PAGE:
Friday, December 29, 2006

Quick and Dirty Setup of the Internet

I had several Sun workstations that needed Internet access. But first I need to point to a nameserver and then properly configure the name service.

Here's what I did.

Modified the /etc/resolv.conf file. I put these entries into it.

#vi /etc/resolv.conf
nameserver 168.126.63.1
nameserver 168.126.63.2
:wq! (saves and quits vi)

Modified the /etc/nsswitch.conf file. I added the dns entry into it.

#vi /etc/nsswitch.conf
hosts: nis files dns [NOTFOUND=return]
:wq! (saves and quits vi)

Sunday, December 24, 2006

How to Check email via Command Line

Check your mail with mailx

Here's how to do that.

--If you type "?", you will get a list of help messages. For example, if you want to save all messages to a file, type the following:

#mailx
(Type "?" for help)
s * saveallmail (hit enter)
quit (hit enter to exit mail)

Troubleshooting with mailx -v (Sendmail and Mail)

On a number of occasions, I have used mailx -v to trouble shoot problems with Mail and Sendmail. Here's what I do.

#mailx -v supportATtopbloglists.com (hit enter)
Subject: Top Blog Lists (hit enter)
Top Blog Lists has hit 100 members in less than 3 weeks. Join other successful bloggers at http://www.topbloglists.com (hit enter)
. (hit enter)
EOT

--Watch the output scroll--

mailx coupled with -v are very useful because they provide the verbose output of Sendmail. It shows the connection, session and disconnect. It's very useful for troubleshooting purposes (e.g. viewing IPs, DNS, mail configurations, version numbers, etc).

Attach a File to Message via Command Line

I'm frequently asked how to attach a file(s) to an email message via the command line. Here's how I do it. By the way, the mail recipient will need to use uudecode.

Here's an example of an email attachment.

# uuencode my_binaryfile1 | mailx -s "Email binary as attachment" esofthub@esofthub.com

For multiple attachments, I use a mail client such as dtmail, Netscape or FireFox. But I've seen this done too.

# uuencode my_binaryfile1 my_binaryfile2 | mailx -s "Email binary as attachment" esofthub@esofthub.com

For NON-binary type files

Please note the ~r (tilde command followed by r)
# mailx esofthub@esofthub.com (hit enter)
Subject: End of Week Status Report (hit enter)
~rendofweekstatus.dat (hit enter)
~. (hit enter)
EOT

The above procedure (non-binary) works great for inline text files.

Also,

# cat endofweekstatus.dat | mailx -s "End of Week Status Report" esofthub@esofthub.com

Set up a Cron Job and Email the Results

Last week I setup a cron job to email a weekly status report to a group of logins. The group of logins was defined by an alias in the /etc/mail/aliases file. The crontab was modified to accomplish this task. Here's what I did.

# crontab -e (crontab editor)
45 06 * * 05 sort /home/esofthub/endofweeklystatus.dat | mailx -s "End of Week Status Report" aliasedgroup
:wq! (save results)

The minute is 45
The hour is 06
The day of the month is any (*)
The month of the year is any (*)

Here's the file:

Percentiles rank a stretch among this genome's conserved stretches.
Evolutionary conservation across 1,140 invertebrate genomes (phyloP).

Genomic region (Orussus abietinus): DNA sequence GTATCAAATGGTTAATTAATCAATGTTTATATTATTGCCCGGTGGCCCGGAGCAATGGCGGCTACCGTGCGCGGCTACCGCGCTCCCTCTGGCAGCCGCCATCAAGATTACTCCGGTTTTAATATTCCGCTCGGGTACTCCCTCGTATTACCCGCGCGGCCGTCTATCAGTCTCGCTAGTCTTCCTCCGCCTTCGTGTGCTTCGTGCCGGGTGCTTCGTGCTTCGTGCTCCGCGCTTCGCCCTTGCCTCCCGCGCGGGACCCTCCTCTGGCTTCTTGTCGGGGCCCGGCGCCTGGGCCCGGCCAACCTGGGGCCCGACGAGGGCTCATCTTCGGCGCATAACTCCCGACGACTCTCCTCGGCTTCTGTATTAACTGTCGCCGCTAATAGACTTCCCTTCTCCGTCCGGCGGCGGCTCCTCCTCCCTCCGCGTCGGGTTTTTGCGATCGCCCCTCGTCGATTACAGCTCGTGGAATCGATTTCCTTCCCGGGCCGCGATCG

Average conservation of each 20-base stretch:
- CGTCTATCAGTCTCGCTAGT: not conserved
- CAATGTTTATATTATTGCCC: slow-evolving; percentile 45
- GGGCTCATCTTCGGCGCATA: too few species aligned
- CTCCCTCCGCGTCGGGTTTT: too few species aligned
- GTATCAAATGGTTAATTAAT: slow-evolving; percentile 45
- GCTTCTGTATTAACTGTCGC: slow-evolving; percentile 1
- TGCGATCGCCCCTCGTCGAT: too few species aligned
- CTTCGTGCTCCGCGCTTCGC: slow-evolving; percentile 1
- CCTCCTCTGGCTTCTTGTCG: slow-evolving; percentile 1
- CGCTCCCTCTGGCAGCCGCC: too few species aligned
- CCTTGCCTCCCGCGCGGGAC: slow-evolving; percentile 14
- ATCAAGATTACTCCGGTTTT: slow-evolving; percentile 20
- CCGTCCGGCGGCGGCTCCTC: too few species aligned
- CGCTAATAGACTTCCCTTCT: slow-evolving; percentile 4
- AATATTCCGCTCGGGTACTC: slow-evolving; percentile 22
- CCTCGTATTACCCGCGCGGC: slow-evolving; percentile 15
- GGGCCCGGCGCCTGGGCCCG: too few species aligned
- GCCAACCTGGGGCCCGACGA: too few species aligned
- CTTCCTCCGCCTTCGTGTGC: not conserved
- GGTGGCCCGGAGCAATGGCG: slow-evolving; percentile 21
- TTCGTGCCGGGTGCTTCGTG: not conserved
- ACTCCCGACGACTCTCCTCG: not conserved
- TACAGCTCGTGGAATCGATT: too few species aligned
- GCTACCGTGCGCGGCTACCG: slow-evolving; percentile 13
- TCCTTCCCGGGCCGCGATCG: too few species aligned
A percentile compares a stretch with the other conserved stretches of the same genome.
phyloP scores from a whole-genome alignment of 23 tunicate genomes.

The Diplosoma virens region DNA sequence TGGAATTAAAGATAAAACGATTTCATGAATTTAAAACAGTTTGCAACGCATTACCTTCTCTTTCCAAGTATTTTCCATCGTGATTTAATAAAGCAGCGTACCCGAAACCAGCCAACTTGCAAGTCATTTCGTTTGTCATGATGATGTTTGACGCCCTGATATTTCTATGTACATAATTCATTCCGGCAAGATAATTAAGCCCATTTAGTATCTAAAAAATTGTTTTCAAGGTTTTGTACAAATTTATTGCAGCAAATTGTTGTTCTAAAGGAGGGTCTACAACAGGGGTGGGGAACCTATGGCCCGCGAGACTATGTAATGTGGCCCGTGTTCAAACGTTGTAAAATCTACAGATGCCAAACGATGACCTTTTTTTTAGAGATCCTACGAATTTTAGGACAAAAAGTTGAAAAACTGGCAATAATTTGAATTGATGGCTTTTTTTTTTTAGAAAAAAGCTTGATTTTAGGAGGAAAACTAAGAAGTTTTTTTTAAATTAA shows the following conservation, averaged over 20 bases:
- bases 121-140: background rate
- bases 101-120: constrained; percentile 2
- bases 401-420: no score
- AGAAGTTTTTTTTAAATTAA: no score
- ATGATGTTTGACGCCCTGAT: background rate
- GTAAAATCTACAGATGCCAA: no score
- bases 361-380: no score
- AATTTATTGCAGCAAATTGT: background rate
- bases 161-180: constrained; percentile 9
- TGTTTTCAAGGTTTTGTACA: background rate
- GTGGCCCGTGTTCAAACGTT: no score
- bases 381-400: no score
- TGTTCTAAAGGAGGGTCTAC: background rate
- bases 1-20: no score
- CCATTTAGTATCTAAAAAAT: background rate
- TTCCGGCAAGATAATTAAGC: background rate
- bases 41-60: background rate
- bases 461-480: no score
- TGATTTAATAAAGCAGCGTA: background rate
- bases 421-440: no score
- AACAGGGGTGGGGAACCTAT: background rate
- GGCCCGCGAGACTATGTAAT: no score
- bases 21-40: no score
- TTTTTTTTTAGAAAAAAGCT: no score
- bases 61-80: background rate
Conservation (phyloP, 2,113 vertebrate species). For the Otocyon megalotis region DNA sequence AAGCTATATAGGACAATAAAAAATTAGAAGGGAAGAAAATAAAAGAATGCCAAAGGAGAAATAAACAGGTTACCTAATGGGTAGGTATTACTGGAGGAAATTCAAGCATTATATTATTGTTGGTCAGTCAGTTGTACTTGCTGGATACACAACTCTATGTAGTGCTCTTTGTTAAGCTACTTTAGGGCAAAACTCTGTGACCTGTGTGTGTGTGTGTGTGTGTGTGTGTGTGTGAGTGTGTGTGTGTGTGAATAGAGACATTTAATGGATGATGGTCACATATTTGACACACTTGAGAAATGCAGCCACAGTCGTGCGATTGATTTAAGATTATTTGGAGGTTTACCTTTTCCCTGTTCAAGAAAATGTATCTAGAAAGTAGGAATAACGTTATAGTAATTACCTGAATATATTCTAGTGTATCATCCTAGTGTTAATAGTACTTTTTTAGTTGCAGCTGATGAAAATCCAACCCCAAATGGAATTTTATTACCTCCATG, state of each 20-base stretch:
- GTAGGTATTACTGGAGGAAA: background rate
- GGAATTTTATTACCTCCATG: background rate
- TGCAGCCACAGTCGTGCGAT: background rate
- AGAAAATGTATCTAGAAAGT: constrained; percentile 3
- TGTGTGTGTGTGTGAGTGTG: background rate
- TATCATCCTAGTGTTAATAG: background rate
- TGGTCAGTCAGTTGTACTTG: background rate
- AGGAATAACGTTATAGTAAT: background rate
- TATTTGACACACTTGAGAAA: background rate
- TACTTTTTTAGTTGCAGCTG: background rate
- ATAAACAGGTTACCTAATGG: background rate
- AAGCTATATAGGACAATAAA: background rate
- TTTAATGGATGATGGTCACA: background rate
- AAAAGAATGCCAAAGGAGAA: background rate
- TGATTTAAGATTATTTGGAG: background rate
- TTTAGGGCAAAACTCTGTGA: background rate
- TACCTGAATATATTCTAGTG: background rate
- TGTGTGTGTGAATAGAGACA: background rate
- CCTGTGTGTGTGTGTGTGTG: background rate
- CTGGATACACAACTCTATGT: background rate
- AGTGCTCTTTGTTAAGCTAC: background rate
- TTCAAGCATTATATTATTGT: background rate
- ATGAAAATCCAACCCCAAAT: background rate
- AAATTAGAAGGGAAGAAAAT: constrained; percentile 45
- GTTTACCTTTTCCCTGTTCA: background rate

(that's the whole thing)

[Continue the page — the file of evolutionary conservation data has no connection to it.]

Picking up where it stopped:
The day of the week (05) is Friday

Wednesday, December 13, 2006

Convert a ISO Standard to DOS and vice versa

Occasionally, there is a need to convert a UNIX formatted file (or files) to a DOS format and vice versa. As a unix system administrator, I’ve performed this task many times. In the examples below, I’ll demonstrate the task singly and then multiple using an inline loop.

Convert an ISO Standard formatted file to DOS standard formatted file

# csh
# unix2dos filenameUNIX > filenameDOS
# foreach i (*)
? unix2dos $i > $i.$$
? mv $i.$$ $i
?end

Convert a DOS formatted file to ISO standard formatted file

# dos2unix filenameDOS > filenameUNIX
# foreach i (*)
? dos2unix $i > $i.$$
? mv $i.$$ $i
?end

Saturday, December 09, 2006

How to Capture xterm/cmdtool Output

When you are performing an upgrade/installation via command line, you might want to capture the steps/procedures in real-time. There is a convenient way of doing this task.

#script -a /tmp/outputfilename (whatever is typed after this command execution is captured)

When you are done, enter control d to terminate the capture process.

How to Change the Values of the PROM (EEPROM)

For security purposes, you might want to password protect your Open Boot Prom (OBP). This will prevent unauthorized changes of your prom settings.

#eeprom (gives you a default listing)
e.g.
#eeprom security=command
enter new prom password (it prompts you for a new password)

To remove the OBP password
#eeprom security=noneopen

Sunday, December 03, 2006

Append an Entry to a File

There are many situations in which you may want to append an entry to a file. Here are two ways of doing it.

#echo "138.123.34.12 myhost" >> /etc/hosts
#cat >> /etc/hosts
"138.123.34.12 myhost" (hit enter)
then execute a control d

Display Only Unique Lines From a File

There are many situations in which you may only want to display unique lines. Here is an easy way of doing it.

#uniq filename

e.g. #uniq filename > outputfile (All of the duplicate lines are filtered out. outputfile only has unique lines in it.)